Vocational Wellness

Vocational wellness is the ability to balance life with a satisfying vocation that aligns with our skills and values, and challenges us in an effort to recognize the importance of satisfaction, enrichment, and meaning through our work. Our desire to contribute in our careers to enact positive impacts on the organizations we operate within, our colleagues/professional relationships, and to our society. Also includes volunteerism and hobbies/interests to which one dedicates significant time and resources that provide fulfillment, meaning or purpose, but may not provide income.

Vocational wellness includes, but is not limited to:

  • Education/training
  • Building relationships with peers/colleagues
  • Contributing towards goal fulfillment
  • Exploring opportunities to learn and be challenged
  • Feeding a sense of purpose and meaning
  • Enjoying your field of study/career
  • Volunteerism/social contributions
  • Feeling a sense of value from instructors/supervisors/managers
  • Meaningful work/employment

Tips On Managing Vocational Wellness

  1. Team building activities with your peers/co-workers: from building trust with co-workers/peers to encouraging collaboration and promoting healthy work culture, team building activities can help foster a positive work environment (Indeed). Team building activities can also help create connections between groups of people who may never or rarely contact each other, such as two different departments or people who are remote versus in-person. Some examples of team building activities can include trivia nights, retreats, doing some volunteering activities, and potlucks.
  2. Seek career development advice: the University of Waterloo offers career development advice through the Centre for Career Action for both students and employee members. Services include, but are not limited to, mock interviews, resumé reviews, work searching, career planning, and cover letter reviews. Alumni are also entitled to three (3) free career advice appointments, with a $40 fee for every appointment afterwards. For more information on career counselling at the university, visit the Centre for Career Action here.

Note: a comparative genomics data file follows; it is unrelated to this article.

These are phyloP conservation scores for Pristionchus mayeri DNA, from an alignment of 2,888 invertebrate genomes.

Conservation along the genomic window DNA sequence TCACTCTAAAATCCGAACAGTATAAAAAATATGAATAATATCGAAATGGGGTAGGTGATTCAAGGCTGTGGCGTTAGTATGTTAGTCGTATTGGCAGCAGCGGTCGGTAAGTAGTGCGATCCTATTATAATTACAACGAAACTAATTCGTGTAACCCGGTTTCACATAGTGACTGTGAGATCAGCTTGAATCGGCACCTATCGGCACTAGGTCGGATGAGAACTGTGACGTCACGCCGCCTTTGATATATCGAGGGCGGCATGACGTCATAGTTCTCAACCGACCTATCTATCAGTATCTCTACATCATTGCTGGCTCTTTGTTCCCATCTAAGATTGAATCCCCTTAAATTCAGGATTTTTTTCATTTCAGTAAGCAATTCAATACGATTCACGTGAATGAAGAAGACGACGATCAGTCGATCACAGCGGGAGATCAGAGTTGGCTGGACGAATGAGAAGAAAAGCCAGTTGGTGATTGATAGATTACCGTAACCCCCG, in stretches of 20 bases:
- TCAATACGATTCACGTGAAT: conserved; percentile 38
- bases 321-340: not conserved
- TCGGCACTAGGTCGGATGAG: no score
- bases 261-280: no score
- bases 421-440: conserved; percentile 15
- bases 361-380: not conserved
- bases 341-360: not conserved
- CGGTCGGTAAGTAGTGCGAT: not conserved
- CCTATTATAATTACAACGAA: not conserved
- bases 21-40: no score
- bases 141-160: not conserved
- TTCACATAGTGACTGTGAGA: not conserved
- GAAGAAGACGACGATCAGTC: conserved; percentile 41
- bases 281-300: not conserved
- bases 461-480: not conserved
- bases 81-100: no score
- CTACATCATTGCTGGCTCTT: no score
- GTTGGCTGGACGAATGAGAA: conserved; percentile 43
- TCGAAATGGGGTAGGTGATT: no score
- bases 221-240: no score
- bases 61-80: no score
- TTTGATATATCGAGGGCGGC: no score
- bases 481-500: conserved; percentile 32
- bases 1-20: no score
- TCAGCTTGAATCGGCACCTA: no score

3. Do some volunteering: volunteering activities can help with learning new skills, sharpening current ones, and forming relationships with new people from different professions. Volunteer activities can also help boost a resumé with more work experience and demonstrating taking initiative (World Vision). For information on volunteering opportunities, visit the Centre for Career Action here.
  4. Take classes or certification programs: taking classes or certification programs can help expand your skillset and provide you the necessary knowledge to work in certain positions (for example, first aid certification, data analysis classes, food and beverage handling certification). Classes and certifications can be taken online or in person. The University of Waterloo offers online certificates through programs such as WatSpeed, providing you with tools and techniques to help achieve personal or career goals. There are no admission requirements and are not time sensitive.
  5. Achieve work-life balance: an unhealthy work-life balance can include overworking, neglecting personal life and care, and burnout. This can lead to physical, mental, and emotional exhaustion on top of strained interpersonal relationships with people who matter to you, such as friends and family (BetterUp). Some ways to achieve work-life balance include delegating responsibilities when possible, disconnecting from work from personal life, setting realistic goals and expectations, and taking time to support self-care such as adequate sleep and eating properly (CAMH).


Looking to enhance your vocational wellness? Below are some resources both on and off campus, as well as general information related to vocational wellness.

On campus resources Off-campus resources

Supports and Resources for Co-op

Centre for Career Action

Psychological Health and Safety Standards in the Work Place

Resources and workshops for undergrad students (interviewing, resumes, job search and more)

Grad Student Resources

Career Planning Session (book individual appointment through WaterlooWorks)

Waterloo Undergraduate Student Association (WUSA) – 400 clubs for volunteer opportunities

MME or ECE Wellness Committee (Email Engwellness@uwaterloo.ca)

Volunteer Centre

Canadian Careers

Job Bank (Government of Canada)

Employment Ontario

The Working Centre (Kitchener)

Region of Waterloo Employment Support

Psychological Health and Safety Standards in the Work Place

Mental Health Commission of Canada (Workplace Health)

Great-West Life Centre for Mental Health in the Workplace

Guarding Minds at Work